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M ulholland was fascinated to learn that both men were highly influential to the nation as a whole—not just as icons, but specifically as males. “For better and worse, both Cooper and Hemingway are responsible for defining what American masculinity meant in the first half of the twentieth century,” Mulholland elaborates. Both men put forth an image of being strong, silent, and ready to face danger, yet never vulnerable. Mulholland’s film shows how such cultural pressures were at points damaging to their careers, as well as to American men as a whole. Mulholland was also intrigued whenever he discovered things about these men that were unexpected. Some of Hemingway’s lesser-known works belied the image the world had of him. His stories “Cat in the Rain” and “A Canary for One” deal with marital dysfunction, while “Up in Michigan” focuses on date rape—and he did not approach these topics in way that would a misogynist. The supposedly unintelligent Cooper, in turn, had many artistic and intellectual friends, entirely outside of the realm of Hollywood. In different ways, both Hemingway and Cooper were forced to repress their more empathic, sensitive sides for the American public at large. There is so much that can fit into a two hour and fifteen-minute documentary. However, when the film is focused on two people and the relationship between them, it can be a struggle to balance all the information on both. “There was much I shot that ended up on the cutting room floor,” Mulholland notes. “For example, they were seemingly opposite politically—Cooper a Republican, and Hemingway a Democrat. However, they were closer aligned than people realized.” One of Mulholland’s favorite anecdotes is about how 14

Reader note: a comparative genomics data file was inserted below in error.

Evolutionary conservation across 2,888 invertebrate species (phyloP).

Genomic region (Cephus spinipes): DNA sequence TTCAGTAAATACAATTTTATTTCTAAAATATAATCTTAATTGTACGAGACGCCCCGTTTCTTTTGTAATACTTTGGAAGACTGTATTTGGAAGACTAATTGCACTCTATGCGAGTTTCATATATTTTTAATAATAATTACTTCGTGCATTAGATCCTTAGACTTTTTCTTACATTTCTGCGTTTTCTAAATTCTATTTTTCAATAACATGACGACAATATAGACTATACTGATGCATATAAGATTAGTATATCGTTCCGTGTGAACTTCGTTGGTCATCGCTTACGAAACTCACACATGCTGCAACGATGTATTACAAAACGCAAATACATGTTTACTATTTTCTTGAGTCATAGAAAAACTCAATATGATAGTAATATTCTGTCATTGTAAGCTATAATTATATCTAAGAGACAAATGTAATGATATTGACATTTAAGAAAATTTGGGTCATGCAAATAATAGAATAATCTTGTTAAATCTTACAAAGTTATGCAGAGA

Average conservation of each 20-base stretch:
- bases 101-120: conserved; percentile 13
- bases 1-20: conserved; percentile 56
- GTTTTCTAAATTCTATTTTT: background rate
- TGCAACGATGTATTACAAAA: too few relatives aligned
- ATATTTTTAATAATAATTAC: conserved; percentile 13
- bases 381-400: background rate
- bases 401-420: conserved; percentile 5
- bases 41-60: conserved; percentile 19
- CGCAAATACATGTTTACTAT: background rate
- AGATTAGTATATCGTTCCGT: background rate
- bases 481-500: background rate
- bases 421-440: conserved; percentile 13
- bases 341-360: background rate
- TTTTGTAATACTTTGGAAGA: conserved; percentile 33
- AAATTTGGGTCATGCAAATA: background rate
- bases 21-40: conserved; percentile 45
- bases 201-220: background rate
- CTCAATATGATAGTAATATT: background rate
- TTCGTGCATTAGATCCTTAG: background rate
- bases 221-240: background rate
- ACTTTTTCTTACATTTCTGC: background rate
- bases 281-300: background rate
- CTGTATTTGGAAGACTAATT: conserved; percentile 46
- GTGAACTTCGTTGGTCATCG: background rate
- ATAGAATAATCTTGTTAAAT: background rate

the iconic fashion designer Bill Blass not only knew Gary Cooper—he considered the actor to have been one of the most powerful fashion influences in the twentieth century. Upon further research, Mulholland was surprised to also learn that fashion also mattered to Hemingway. Although Hemingway lived in Cuba for the last twenty years of his life, he still had shorts crafted from the finest stores in New York. While some of these details were cut from the 2013 final film, fortunately, the upcoming Blu-ray holds them all. W hen asked how he felt as a director working on this film, Mulholland’s response is emphatic: “Anybody who makes documentaries and tells you that they’re a director is full of themselves.” He expounds, “Making a documentary entire relies upon the people you got on camera.” Fortunately for Mulholland, he got many great people to appear. He wanted Joan Didion to be part of the documentary, and while she was unavailable, she was happy to be quoted in it. Charlton Heston was instrumental, showing Mulholland first editions of Hemingway in dozens of languages, and being interviewed on camera. Sam Waterson, of “Law & Order” fame, narrates the film. Actor Chris Pratt has seen the documentary and loved it, for Gary Cooper is whom he studies when he is about to take on a role. Finally, Mulholland is also thrilled to have worked with premiere documentarian Craig Gilbert, who was integral to the production of the documentary. “He helped me pick out where I wasn’t being objective,” Mulholland smiles. “He made sure I didn’t make a film that forced the viewer to see things in a certain way.” Mulholland is excited for the Blu-ray release of “Cooper & Hemingway: The True Gen,” particularly since it holds so many extra features. He is also mid-way through production on his next film, which focuses on the American writer Elmore Leonard (who, incidentally, was mentored by Ernest Hemingway). Mulholland is particularly excited to do a film about Leonard, >>> IN ENTERTAINMENT MAGAZINE 15